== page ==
In the past five months, Audubon California has been leading a campaign to stop a fast-tracked proposal to massively expand oyster farming into highly sensitive habitat for birds in Humboldt Bay, CA, a global and state Important Bird Area and overall one of the most important sites for birds on the Pacific Flyway. Now, following an outpouring of opposition from Audubon activists who sent over 3,050 letters, and comments from waterfowl hunting and commercial fishing stakeholders, proponents are being forced to reconsider these plans to account for the needs of birds, other wildlife and their habitats.
Parent birds may abandon a nest if they’re disturbed repeatedly. Even one disturbance can leave their chicks temporarily vulnerable to predators. And flushing birds while they’re roosting or feeding makes it harder for them to build up the energy reserves for successful breeding and migration.
Many bird species today are already under severe pressure from loss of habitat and climate change. They will find it even harder to survive these challenges if their rest and feeding is constantly being interrupted by drones.
Human members of the metal band Hatebeak spoke to Vice about the secret behind their unique sound — a 21-year-old African Grey named Waldo. Here is a part of the Q&A with band member Blake Harrison:
What is it like collaborating with a bird? Are there animal-specific challenges? You know, there’s the old Hollywood trope: “Never work with kids and never work with animals.” It can be a little bit of a pain at times. Most of it is getting Waldo to relax. The mimicry is a form of play for him. So, to get him to do anything, he’s got to feel comfortable. And then he kind of spouts out whatever. But he likes to bite your ear when he’s on your shoulder sometimes. He likes to whistle the Andy Griffith theme song. A lot. And obviously that’s cool, but it’s not something I can use on a metal record. There are challenges, but I’ve been in tons of bands, and lead singers typically tend to have pretty big egos. I know because I sang for a band myself. So I would say it’s not much different than working with a [human] lead singer because there are still challenges.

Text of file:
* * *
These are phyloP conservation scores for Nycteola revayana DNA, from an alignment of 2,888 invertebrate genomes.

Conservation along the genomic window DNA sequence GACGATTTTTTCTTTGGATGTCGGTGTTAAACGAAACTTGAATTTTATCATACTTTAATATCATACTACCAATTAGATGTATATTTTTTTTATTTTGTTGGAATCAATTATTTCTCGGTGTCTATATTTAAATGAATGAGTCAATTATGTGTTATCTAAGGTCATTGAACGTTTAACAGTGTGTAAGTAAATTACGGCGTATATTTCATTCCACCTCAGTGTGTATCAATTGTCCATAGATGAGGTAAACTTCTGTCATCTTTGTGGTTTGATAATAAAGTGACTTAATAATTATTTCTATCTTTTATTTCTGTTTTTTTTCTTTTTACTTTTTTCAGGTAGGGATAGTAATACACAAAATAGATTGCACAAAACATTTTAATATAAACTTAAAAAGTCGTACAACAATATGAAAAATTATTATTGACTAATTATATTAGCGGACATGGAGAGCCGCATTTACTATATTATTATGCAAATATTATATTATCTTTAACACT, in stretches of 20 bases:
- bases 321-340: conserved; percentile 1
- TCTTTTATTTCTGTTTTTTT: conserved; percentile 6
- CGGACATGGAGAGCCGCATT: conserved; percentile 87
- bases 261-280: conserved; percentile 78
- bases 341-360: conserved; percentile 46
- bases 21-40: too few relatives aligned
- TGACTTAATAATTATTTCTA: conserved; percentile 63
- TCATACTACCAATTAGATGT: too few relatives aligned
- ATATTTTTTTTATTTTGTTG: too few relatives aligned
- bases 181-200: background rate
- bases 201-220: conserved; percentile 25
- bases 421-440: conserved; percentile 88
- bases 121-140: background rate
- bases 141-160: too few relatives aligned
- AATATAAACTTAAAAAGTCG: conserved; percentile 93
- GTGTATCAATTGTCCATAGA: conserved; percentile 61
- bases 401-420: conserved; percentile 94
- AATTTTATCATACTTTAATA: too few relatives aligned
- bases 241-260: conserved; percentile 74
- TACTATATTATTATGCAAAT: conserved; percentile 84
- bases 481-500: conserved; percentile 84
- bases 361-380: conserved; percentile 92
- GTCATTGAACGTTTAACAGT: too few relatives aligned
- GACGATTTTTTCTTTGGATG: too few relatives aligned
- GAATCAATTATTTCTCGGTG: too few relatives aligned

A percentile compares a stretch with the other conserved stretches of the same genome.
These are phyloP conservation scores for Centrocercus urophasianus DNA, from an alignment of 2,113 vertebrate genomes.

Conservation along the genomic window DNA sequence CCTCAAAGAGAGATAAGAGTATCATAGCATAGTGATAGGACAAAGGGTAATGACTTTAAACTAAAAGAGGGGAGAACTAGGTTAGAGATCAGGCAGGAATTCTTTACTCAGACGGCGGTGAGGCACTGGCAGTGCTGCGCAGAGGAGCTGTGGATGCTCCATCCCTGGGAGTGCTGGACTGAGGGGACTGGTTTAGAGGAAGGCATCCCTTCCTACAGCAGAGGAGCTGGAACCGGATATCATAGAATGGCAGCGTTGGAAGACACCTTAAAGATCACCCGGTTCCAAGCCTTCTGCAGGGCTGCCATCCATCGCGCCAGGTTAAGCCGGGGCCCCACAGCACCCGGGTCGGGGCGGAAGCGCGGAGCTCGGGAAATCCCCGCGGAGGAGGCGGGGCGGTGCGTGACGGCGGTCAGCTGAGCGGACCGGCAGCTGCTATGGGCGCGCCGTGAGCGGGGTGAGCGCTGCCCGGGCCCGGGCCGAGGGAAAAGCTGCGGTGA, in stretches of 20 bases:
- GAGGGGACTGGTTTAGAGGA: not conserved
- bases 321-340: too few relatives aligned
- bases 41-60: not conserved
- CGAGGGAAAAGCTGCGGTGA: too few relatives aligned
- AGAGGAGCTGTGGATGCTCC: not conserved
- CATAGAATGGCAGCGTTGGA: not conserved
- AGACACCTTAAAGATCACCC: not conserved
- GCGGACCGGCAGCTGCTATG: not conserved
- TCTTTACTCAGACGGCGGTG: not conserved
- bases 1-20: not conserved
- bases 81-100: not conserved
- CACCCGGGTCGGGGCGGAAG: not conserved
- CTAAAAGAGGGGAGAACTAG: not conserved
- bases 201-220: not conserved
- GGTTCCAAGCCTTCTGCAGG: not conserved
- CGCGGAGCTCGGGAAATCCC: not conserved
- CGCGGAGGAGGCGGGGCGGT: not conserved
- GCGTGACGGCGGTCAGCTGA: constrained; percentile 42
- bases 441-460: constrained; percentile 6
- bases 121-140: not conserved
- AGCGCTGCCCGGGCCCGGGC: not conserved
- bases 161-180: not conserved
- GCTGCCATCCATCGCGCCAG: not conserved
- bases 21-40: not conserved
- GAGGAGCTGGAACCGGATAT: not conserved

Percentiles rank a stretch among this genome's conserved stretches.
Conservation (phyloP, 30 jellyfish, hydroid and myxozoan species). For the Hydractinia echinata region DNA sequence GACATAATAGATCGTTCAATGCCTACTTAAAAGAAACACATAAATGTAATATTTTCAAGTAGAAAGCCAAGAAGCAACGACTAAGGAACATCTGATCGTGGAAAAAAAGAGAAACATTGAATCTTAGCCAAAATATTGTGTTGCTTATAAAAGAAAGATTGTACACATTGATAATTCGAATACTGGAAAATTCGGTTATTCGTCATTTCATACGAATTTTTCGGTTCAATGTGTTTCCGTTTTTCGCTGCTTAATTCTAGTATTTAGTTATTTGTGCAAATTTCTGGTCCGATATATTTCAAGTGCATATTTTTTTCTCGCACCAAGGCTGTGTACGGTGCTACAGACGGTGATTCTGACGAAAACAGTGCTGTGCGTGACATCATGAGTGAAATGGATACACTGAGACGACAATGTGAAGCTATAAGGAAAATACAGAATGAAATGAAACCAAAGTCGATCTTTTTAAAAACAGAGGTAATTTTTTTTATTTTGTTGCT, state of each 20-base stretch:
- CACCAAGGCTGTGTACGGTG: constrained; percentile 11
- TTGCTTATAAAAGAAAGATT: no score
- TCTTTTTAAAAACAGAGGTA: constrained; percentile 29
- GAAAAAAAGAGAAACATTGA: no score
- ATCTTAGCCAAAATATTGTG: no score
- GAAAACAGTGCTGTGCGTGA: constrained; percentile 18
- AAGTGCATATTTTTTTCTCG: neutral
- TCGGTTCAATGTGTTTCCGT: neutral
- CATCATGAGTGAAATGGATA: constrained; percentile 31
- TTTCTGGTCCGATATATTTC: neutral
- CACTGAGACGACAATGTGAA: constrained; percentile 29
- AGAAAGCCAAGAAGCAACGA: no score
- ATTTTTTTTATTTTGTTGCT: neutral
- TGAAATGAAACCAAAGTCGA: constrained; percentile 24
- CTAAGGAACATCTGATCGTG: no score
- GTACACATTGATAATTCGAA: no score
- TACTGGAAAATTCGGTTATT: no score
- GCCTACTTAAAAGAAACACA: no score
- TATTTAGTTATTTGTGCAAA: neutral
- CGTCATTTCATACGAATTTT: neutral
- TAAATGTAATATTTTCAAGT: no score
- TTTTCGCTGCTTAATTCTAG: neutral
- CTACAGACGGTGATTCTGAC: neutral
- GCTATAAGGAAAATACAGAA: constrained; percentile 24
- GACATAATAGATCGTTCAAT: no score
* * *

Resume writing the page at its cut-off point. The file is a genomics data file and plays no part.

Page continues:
Do you put Waldo in a vocal-recording booth? Yeah, kind of. We don’t go to a studio to record this stuff—we do it in Mark’s band room or a spare room. We have set up a microphone in front of him, like a studio setting, but it’s not really a vocal booth. With modern recording technology, it’s a lot easier to get stuff done than it used to be. So it’s not like we have to put him in there with a bottle of Jack Daniels and whatever else, like—
A pair of tiny headphones? Right, no headphones, no pop-screen. That’s a funny image, but we don’t really have to do that.